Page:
Across the country, schools are examining high numbers of suspensions and seeking new ways to build a positive school climate. A growing number of districts, including those in Virginia, are training their staff in restorative practices. WCVE’s Catherine Komp has more for Learning Curve.
Learn More: Listen to part one of our series on the scope and impact of suspensions, find a toolkit and more resources on proactive circles and other restorative practices, read about a new bill in DC to limit school suspensions, and learn about the district-wide restorative justice project in Fairfax County.
Melodie Henderson asks a roomful of educators to grab their chairs and form a circle. It’s more of an oval, but that’s okay, says Henderson. There’s no furniture or obstacles in the way, everyone can see each other. The purpose, she says, is to feel connected.
Melodie Henderson: We have now established the physical parameters of our community.
Henderson is demonstrating a “proactive circle,” an activity she uses with students in Chesterfield County. She grabs what’s called a talking piece. It could be any object. For this warm-up activity, she uses a small ball.
Henderson: When the ball is tossed to you, what I want you to do is simply introduce yourself by your first name only and one positive attribute that you see in yourself.
The group laughs as the first toss goes astray, then one-by-one people share a little bit about themselves. One is organized, another is dedicated.
Stephanie and I am thoughtful…
Rickie and I am resilient…
Henderson facilitated this workshop at the annual Virginia Education Association professional development conference. When working with a new group of students, Henderson starts with “Level 1,” matter-of-fact questions, like What’s your favorite ice cream? The next level elicits opinions, so they’re getting more comfortable with getting personal. The third level she calls “bare my soul.” She shares an example:
Henderson: Who is someone that you missed that is longer here that you wish were here and that takes people into some really deep feelings and emotions, and that's the type of question you can ask to support your students. I had a student a couple years ago who during his enrollment with us, he lost his sister, his sister passed away from cancer. And even though the group as a whole was not ready for that, they took a risk and they supported him and they connected with him on that level. And when he went with me to co-facilitate with another class, he openly shared with that group that had just met how his peers and his circle had had supported him and gotten him through one of the most difficult times in his life.
Henderson says proactive circles build social capital in the classroom and develop student leaders. And they build a foundation for “restorative justice” which can use circles as a way to resolve conflict.
Henderson: In our program, there was a lot of nitpicking, age appropriate behaviors or conflicts-- that has reduced. Students asked to have a restorative circle, they want that guidance, they want to have that solution-focused opportunity, and they utilize it, they grow from it. Some, they'll come back and say hey that didn't work, I need to have another circle, I want to follow up with what we discussed. Every restorative circle ends with how each individual affected is going to take steps to heal or correct the situation, how can they move forward. Where do we go from here? How do we move forward? And it gives them both opportunities to make peace and often... they really connect and become closer and it over at least that situation and more understanding of the situation that they had the conflict over then they would not in other situations. We have less conflict among our students.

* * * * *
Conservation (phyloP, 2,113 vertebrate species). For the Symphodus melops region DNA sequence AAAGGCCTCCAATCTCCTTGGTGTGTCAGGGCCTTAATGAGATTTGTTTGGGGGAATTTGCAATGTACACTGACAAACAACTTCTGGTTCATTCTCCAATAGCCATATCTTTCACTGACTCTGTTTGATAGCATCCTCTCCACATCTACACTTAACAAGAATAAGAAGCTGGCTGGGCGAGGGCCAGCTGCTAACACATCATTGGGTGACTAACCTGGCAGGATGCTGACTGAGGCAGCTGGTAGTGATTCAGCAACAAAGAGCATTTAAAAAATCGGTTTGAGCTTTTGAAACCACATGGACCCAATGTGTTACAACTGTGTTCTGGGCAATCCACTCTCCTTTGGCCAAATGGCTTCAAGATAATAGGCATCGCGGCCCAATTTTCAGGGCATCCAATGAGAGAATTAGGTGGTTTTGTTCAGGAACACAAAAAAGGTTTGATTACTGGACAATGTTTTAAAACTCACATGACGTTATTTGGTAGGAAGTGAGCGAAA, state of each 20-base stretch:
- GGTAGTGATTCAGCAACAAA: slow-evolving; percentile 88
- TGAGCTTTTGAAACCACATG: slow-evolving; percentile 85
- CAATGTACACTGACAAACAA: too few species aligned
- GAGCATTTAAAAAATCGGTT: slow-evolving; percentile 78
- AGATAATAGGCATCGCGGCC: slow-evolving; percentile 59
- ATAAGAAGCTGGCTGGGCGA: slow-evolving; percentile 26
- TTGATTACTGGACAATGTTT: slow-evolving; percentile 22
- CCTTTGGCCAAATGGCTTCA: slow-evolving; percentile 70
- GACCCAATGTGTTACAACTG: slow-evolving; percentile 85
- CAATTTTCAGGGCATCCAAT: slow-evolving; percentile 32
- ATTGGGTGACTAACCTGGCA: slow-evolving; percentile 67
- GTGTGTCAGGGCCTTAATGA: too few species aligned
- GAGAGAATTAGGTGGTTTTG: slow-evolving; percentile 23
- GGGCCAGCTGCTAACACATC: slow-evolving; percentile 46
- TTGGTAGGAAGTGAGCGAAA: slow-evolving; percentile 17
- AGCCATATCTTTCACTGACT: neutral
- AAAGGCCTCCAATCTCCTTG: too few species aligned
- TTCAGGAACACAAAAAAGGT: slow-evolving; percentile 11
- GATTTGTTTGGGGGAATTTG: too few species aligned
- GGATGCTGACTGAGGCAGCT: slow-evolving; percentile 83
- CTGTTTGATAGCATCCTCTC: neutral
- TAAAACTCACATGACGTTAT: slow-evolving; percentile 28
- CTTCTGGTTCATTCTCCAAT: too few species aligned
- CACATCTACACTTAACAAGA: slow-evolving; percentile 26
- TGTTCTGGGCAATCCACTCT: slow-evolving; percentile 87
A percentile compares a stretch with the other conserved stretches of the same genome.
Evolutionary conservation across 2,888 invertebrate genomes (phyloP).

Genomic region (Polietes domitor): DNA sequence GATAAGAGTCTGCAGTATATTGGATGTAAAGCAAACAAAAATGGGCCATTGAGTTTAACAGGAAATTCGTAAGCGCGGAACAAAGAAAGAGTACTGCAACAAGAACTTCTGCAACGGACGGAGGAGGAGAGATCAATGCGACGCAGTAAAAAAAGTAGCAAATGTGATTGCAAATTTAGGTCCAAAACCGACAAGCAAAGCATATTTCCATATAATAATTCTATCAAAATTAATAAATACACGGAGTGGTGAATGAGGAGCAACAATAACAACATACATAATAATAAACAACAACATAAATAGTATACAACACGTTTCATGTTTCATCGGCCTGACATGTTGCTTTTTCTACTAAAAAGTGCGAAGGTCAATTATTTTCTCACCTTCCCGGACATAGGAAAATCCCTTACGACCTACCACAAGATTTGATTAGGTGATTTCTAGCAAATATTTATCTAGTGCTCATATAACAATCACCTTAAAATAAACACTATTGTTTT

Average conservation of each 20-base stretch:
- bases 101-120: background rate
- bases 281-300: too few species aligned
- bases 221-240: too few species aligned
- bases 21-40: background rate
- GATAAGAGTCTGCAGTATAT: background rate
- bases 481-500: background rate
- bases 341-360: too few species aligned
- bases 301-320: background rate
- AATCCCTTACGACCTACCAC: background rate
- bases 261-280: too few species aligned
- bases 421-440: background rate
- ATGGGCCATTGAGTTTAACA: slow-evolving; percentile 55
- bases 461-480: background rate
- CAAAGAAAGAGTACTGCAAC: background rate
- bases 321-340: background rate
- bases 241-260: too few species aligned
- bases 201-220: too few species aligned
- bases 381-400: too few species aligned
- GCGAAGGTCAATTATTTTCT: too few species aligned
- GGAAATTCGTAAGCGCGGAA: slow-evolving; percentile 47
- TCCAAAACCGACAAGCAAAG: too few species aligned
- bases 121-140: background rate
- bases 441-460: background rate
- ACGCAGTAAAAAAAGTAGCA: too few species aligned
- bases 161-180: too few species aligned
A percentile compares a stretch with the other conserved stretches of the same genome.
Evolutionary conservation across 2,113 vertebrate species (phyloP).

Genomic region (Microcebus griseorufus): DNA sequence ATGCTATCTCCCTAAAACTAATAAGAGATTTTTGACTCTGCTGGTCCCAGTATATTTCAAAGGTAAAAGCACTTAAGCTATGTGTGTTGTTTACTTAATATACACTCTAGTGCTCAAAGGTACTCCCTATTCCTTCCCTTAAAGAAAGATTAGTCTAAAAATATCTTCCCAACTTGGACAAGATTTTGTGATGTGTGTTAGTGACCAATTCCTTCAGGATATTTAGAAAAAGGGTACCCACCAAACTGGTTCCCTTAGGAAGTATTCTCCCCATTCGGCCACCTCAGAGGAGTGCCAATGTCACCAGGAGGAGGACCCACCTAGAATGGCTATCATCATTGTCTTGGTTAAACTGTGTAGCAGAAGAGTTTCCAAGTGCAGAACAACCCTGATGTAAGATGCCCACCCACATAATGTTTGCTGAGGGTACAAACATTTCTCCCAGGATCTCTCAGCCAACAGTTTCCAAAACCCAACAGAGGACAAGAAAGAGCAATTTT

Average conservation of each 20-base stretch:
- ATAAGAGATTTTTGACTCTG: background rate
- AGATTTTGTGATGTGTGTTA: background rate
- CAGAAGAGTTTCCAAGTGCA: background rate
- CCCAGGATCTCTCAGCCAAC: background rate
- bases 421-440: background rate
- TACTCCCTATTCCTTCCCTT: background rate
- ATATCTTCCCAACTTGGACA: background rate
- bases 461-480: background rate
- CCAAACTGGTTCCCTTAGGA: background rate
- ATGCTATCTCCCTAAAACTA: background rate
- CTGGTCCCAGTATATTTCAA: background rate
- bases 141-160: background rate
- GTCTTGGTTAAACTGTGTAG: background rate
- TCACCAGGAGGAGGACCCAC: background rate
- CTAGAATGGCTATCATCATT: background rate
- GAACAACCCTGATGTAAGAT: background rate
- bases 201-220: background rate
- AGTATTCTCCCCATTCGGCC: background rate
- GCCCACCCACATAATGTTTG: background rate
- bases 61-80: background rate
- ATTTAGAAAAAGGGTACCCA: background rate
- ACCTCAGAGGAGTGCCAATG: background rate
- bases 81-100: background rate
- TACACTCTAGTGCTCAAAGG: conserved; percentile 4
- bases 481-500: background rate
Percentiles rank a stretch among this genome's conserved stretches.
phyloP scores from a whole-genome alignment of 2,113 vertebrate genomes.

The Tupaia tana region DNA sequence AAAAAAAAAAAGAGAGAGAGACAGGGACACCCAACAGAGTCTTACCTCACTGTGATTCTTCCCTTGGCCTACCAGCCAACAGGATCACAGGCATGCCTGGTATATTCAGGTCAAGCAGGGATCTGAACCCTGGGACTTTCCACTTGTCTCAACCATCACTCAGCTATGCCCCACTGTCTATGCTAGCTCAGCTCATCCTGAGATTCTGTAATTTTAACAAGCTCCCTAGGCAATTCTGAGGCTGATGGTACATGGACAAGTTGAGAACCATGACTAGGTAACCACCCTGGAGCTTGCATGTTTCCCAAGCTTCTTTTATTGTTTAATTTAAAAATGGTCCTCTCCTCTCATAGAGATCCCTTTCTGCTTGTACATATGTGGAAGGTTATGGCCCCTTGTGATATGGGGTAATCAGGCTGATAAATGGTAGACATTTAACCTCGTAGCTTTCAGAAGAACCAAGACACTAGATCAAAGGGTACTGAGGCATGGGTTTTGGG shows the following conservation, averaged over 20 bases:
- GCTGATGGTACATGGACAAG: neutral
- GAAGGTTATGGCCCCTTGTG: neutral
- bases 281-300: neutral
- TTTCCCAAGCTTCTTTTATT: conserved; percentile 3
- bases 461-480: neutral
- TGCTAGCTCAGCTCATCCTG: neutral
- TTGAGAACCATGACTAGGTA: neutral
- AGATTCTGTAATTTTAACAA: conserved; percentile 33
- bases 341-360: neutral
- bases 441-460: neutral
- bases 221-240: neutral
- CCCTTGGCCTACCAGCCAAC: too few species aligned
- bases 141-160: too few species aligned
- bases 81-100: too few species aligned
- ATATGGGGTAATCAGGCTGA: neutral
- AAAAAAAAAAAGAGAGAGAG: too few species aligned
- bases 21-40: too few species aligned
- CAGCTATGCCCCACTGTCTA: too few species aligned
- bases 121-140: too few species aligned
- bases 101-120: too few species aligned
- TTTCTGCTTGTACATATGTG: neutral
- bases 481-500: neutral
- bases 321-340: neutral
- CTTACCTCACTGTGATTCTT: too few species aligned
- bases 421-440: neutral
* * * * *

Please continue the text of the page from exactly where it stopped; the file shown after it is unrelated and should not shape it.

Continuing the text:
Henderson and other Chesterfield teachers were trained in restorative practices about four years ago, and she’s now a proactive circles coach. Henrico County has also trained about 15 people in restorative practices and facilitating circles, including counselors, social workers, and central office staff. These local initiatives are part of a nationwide effort that’s examining high rates of suspensions and seeking alternatives. Data shows suspensions in many districts disportionately affect students of color and those with disabilities. Suspensions can lead to a greater risk of dropping out; a 2016 economic analysis found estimated that suspensions cost the U.S. $35 billion a year. Another study traced 17,000 students over three years, and found high rates of suspensions negatively affected test scores of those who weren’t suspended.
Dr. Ram Bhagat: Restorative justice is really out of an indigenous framework, and it's been adapted in the West to address issues in criminal justice and now starting to kind of spread into education and other areas.
Longtime Richmond educator Dr. Ram Bhagat says Restorative Justice can take different approaches and use varied practices, like the elementary school in Baltimore that uses meditation instead of detention. Sometimes it involves private “conferences” bringing together those who were harmed with the aggressor, a mediator, teachers and parents.
Bhagat: Sometimes people look at it like it could be letting the person off the hook, but it really doesn't let the person off the hook. It actually puts them on more hooks because more people are involved and making sure that that person is not thrown away, they’re integrated into the community. I’ve seen it work in situations as maybe basic as an argument between students to someone who's been involved in a felony or or even a capital crime, so it can have some transformative outcomes, but it's really about changing our mindset and how we interact with each other as a community or in community.
Bhagat taught science in public schools for more than 30 years. In the early ‘90s, he put together the “African Males” program to help develop teens social, emotional and resiliency skills.
Bhagat: It was really focused on providing them with the self-discipline, self-awareness, stress resilience to deal with a very challenging, gifted advanced curriculum and it was an amazing program that really help them tap into their human resources and going on to achieve amazing things.
The founder of Drums No Guns also works with the Richmond Peace Education Center to train youth in conflict resolution and resiliency. Now he’s developing a pilot program with Richmond Public Schools. Funded through the Kellogg Foundation’s Truth, Racial Healing & Transformation initiative, it’s a multi-year project currently in phase one, training students at Armstrong high school.